• If you can't feel it, trying clenching your buttocks, clenching your knees and squashing the backs of your thighs down into the chair

Test both sides together, particularly if you have knee pain or swelling, as you may well notice a difference between sides. 

2. Ball Clench Extensions

Inner Range Quadriceps Strengthening. Approved use
  • Lie on your back with a rolled up towel underneath your knees and place the ball between your knees

  • Clench your buttocks and gently squeeze the ball, then lift one heel off the ground until the knee is straight

  • Keep clenching the ball and hold for 3 seconds then slowly lower the foot back down

  • Repeat 10 times, gradually increasing the number of reps as you get stronger, aiming to get up to 25

3. Twisted Leg Raise

Vastus Medialis Exercises: Twisted Leg Raise to bias VMO. Approved use
  • Lie on your back with one leg stretched out straight and the other knee bent. This takes the tension off the lower back as you work the straight leg

  • Turn your foot outwards about 20o into external rotation then lift the foot up until your thighs are parallel

  • Hold for 3 seconds and slowly lower down, keeping the foot turned outwards

  • Keeping the leg turned outwards in this vastus medialis exercise again helps to activate the VMO

4. Ball Bridges

Vastus Medialis Strengthening Exercises: VMO Ball Bridge. Approved use
  • Lie on your back with your knees bent, feet hip distance apart and the ball between your knees

  • Clench your glutes, gently squash the ball and lift your bottom up as high as you can without arching your back

  • Hold for 3 seconds and slowly lower down

  • Keep squashing the ball and clenching your glutes throughout

  • You can make the exercise harder by looping a resistance band over your hands that you anchor down with your hand

5. Ball Wall Squats

Vastus Medialis Strengthening: Wall Ball Squats
  • Stand with back against a wall, squashy ball between your knees, heels about 6" away from the wall, toes pointing forwards

  • Clench your glutes and gently squash the ball to activate vastus medialis oblique, then slowly slide down the wall, bending your knees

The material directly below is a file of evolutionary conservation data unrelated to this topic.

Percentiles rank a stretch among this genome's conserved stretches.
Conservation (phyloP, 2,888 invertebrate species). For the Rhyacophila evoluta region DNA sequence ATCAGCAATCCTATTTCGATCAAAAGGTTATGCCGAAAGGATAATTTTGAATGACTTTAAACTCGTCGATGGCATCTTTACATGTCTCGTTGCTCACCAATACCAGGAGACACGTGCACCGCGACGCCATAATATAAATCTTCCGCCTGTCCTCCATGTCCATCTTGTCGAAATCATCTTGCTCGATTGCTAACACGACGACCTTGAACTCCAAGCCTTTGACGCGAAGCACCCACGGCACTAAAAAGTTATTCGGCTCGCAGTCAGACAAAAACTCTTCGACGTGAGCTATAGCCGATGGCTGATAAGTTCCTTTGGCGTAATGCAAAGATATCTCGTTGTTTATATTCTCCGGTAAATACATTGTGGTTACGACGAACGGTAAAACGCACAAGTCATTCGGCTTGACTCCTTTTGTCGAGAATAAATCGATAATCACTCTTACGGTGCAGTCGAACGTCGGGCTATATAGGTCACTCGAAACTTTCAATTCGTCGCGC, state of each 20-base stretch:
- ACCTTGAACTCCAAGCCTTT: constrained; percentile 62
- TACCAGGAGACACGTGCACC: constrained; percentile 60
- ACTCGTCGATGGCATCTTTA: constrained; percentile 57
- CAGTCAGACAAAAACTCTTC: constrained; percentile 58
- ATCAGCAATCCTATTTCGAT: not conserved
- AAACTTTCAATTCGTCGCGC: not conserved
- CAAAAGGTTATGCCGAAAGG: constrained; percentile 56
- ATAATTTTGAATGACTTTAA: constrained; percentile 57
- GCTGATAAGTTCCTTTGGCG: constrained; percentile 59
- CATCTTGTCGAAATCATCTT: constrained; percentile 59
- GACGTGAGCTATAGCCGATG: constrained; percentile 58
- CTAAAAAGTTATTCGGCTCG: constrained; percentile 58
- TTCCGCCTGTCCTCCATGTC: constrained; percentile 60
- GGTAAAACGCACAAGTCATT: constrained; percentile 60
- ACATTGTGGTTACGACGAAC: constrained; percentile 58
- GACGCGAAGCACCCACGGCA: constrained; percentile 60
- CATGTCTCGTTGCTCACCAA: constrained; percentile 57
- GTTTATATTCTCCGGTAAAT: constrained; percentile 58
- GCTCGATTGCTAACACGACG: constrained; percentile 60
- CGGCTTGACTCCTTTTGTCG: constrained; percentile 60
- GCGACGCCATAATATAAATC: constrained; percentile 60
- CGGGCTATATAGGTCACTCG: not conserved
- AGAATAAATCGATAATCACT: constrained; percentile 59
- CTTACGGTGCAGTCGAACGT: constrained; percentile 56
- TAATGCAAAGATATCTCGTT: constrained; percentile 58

• Slide down as far as you feel in control, hold for 3 seconds and slowly push yourself back up

  • Keep your glutes and the ball clenched throughout

6. Vastus Medialis Stretch

Vastus Medialis Stretches. Approved use
  • Stand holding a chair or the wall for balance

  • Bring your heel up behind you, grasp your ankle and pull your heel towards your buttock, until you feel a stretch, without bending forwards

  • This will stretch all 4 of the quads muscles but you can bias the stretch towards the vastus medialis muscle by moving your foot across your body towards the other buttock

  • Increase the stretch by pushing your hips forwards as you do the exercise

Hold for 30 seconds and repeat 3 times. Don’t bounce on and off the stretch, it’s much more effective to hold the stretch. For more top tips on stretching, visit the knee stretches section

Advanced Vastus Medialis Exercises

Once you can do 30 reps of each of these vastus medialis exercises with good control and are feeling confident that you are activating your VMO, you can progress onto more advanced exercises such as lunges, step ups and step downs without needing the ball.

What Else Can Help

Vastus medialis exercises are a great way to improve knee strength, stability and endurance and can really help to reduce knee pain.

To be most effective, they should also be combined with strengthening and stretching exercises for the other knee muscles:

You may also be interested in the following articles:

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1. Journal of Orthopedic Research: Improving vastus medialis obliquus function reduces pressure applied to lateral patellofemoral cartilage. Elias JJ, Kilambi S, Goerke DR, Cosgarea AJ. 2009;27(5):578–583. doi:10.1002/jor.20791

2. Healthline: Vastus Medialis Origin, Function & Anatomy